Fat Tax Discriminatory, or an Opportunity?

Fat Tax Discriminatory, or an Opportunity?

Vikki Hartt and Kelly Rickert, Opinion Co-Editors

Vikki Hartt

Opinion Co-Editor

Most people don’t think about the person sitting next to them on an airplane. Maybe they’re half your size, or double your size, yet all pay the same price for an airline ticket.

Thinking logically, people go to the post office and mail letters and packages based on their net weight, so doesn’t it seem “fit” that people should pay to fly on an airplane based on their weight? Well, this is exactly what Samoa Air was thinking on April 3 when they changed over to “weigh as you go” seating.

According to the airline’s new policy, each person will enter their weight when they go to purchase a ticket, then their weight will be calculated in kilograms to come up with a final airfare.

But, not so fast. I bet you’re thinking people can just lie about their weight, and say they’re the weight of a 10-year-old to get a cheaper flight. Wrong! While going through airport security, security will not only check passengers’ bags, but there will also be a scale to confirm the weight documented on the passengers’ air flight information.

It’s no question that this is controversial and what some might consider a discriminatory way of treating passengers, but when it comes down to the facts, it makes sense. Heavier people cost the air company more to fly than, say, a four-year-old.
Think of a 185 pound male vs. a 45 pound four-year-old: it doesn’t make sense for the significantly lighter four-year-old to pay the same as the 185 pound male.

Personally, I think this is a great idea and perhaps could even motivate passengers to be a little more conscious about their weight before they take their next trip. Although I don’t see major airlines like Delta or American Airlines switching over to this new “fat tax” anytime soon, I think it is something to think about for the future of the airplane industry.

 

Kelly Rickert

Opinion Co-Editor

On April 3, Samoa Air adopted a new policy. Ticket prices for airplane seats would now be based on the passengers’ weight. To call this discrimination is an understatement.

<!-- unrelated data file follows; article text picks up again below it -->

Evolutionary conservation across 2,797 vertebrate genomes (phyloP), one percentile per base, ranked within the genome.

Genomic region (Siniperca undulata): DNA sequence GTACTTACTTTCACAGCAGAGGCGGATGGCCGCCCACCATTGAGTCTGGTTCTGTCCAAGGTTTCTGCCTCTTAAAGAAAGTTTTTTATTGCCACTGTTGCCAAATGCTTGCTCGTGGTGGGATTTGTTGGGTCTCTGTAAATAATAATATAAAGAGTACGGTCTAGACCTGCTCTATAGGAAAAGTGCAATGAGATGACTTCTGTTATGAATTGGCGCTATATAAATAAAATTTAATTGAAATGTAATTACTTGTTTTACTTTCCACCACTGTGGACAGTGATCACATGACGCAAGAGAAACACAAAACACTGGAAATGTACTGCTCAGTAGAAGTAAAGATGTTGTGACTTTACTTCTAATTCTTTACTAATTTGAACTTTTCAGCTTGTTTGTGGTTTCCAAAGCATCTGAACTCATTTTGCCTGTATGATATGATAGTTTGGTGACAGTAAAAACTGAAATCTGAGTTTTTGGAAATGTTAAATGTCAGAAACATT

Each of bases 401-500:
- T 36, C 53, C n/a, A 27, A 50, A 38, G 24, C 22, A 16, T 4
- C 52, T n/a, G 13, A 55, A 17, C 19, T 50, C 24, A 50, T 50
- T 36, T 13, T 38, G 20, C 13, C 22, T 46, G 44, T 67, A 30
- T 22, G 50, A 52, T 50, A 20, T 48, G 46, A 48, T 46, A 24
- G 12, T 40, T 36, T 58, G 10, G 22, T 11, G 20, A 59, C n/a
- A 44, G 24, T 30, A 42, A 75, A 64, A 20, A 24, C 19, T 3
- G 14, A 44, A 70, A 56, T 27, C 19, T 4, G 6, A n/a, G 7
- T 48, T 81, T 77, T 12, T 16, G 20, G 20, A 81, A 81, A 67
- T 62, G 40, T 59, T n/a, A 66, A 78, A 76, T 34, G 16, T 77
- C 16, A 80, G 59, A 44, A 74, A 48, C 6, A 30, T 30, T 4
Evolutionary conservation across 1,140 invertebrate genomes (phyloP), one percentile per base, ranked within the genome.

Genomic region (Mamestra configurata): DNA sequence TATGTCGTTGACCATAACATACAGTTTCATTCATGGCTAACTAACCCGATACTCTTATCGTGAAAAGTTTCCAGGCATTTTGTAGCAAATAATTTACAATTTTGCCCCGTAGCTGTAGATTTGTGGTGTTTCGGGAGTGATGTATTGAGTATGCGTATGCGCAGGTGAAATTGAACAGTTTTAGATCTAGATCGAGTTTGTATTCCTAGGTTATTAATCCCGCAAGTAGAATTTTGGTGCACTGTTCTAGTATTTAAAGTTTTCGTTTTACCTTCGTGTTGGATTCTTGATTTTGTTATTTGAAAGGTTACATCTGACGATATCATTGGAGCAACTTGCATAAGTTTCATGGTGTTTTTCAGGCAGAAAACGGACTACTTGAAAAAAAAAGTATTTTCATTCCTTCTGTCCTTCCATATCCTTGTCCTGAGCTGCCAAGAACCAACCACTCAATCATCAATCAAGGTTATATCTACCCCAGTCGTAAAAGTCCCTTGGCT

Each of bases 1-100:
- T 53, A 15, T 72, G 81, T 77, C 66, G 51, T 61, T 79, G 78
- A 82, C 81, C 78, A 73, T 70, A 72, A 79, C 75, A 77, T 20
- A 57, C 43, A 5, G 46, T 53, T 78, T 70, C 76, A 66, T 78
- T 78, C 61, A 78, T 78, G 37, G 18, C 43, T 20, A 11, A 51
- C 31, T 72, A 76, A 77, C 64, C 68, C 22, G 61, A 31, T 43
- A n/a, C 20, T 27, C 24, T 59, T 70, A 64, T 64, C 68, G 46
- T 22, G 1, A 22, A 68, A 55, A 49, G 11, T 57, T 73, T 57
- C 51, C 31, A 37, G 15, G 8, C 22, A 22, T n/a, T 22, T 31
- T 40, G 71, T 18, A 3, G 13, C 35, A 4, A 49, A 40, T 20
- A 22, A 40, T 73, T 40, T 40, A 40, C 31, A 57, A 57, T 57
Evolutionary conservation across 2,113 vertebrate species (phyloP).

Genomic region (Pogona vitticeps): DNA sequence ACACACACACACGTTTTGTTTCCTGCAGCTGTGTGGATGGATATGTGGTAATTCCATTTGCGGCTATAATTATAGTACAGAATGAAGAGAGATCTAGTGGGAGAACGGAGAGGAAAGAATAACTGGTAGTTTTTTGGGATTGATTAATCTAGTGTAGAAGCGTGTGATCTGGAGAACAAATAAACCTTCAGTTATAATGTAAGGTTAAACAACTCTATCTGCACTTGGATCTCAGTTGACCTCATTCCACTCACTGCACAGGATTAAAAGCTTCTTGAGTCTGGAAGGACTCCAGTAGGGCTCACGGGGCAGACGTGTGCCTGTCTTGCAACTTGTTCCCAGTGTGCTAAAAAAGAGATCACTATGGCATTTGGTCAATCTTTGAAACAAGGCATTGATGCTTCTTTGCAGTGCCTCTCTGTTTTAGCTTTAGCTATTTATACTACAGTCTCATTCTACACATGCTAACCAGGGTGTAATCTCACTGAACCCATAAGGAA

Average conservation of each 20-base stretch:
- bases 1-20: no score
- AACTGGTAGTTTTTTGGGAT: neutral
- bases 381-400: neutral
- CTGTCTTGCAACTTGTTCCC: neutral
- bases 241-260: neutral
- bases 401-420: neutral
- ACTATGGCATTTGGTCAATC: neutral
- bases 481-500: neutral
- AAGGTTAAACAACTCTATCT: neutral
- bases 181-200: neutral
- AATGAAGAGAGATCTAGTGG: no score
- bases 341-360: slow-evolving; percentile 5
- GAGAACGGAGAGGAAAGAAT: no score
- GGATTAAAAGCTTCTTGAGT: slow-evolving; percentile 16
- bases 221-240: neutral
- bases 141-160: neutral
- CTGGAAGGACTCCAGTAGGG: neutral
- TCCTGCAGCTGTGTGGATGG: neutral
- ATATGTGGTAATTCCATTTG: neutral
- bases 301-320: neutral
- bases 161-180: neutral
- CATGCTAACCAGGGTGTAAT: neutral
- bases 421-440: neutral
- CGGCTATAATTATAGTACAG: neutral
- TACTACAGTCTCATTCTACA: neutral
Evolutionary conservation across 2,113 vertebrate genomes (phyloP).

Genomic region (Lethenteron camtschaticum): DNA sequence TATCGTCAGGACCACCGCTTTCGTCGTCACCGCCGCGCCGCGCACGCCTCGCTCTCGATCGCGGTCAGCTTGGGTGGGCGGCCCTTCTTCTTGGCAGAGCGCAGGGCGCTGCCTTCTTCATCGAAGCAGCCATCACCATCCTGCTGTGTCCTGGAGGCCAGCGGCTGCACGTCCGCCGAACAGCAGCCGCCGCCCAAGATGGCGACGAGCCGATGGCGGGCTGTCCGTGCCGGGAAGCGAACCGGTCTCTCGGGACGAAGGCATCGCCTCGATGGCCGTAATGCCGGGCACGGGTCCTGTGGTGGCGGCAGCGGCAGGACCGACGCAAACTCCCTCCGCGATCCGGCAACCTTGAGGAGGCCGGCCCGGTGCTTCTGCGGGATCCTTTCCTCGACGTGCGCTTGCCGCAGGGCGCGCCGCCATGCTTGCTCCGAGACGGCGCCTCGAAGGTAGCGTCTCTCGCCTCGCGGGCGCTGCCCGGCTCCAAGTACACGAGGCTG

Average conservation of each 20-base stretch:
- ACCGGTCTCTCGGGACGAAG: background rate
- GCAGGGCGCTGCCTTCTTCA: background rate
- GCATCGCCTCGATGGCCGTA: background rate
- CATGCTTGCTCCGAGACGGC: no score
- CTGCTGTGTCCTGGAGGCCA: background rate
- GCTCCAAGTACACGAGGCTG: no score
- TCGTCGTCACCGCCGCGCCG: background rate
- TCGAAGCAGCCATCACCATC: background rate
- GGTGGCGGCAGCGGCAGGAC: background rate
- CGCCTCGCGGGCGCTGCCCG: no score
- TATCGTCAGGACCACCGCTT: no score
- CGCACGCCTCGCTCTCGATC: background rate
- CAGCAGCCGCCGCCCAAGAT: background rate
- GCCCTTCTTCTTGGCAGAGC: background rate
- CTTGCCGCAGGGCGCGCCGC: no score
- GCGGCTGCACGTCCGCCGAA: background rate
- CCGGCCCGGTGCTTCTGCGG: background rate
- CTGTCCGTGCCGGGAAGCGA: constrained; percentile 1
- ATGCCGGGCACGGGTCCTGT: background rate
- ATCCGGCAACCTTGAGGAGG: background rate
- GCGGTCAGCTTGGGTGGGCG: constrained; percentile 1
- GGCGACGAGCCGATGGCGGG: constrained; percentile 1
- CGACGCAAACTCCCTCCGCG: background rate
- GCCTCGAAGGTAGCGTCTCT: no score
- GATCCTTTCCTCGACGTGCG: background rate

For a person who is overweight, this is humiliating and dehumanizing. Everyone on the plane is sitting in the same types of seats, so charging different prices for people of different weights is unfair and it is certainly a poor practice in customer service.

The discrimination against overweight people, especially in the U.S., is intense. According to a study in the Journal of Obesity, bias against the overweight in the U.S. has increased by 66 percent over the last 10 years, and according to researcher Rebecca M. Puhl, it is “comparable to rates of racial discrimination, especially among women.”

Weight discrimination affects people not only in how others view them, but also can affect their salaries and even their chances of employment. With all of this already going against them, do overweight people really need to be singled out when purchasing an airplane ticket? It is embarrassing and demeaning for them to be marginalized in such a way.

Along with being hurtful to people who are overweight, it is also a bad customer service practice for airlines that adopt these types of “weigh as you go” policies. If someone is forced to pay more at an airline because of their weight, their overall satisfaction with the company will surely decline. Those people will take their business elsewhere, hurting the ticket sales for those airlines.

This new policy from Samoa Air is discriminatory and a poor business practice. Any customers who are insulted or embarrassed by these policies will certainly take their business elsewhere, as will their friends and families. Ultimately, this will hurt business for the airlines that put weight-pricing ticket sales into place.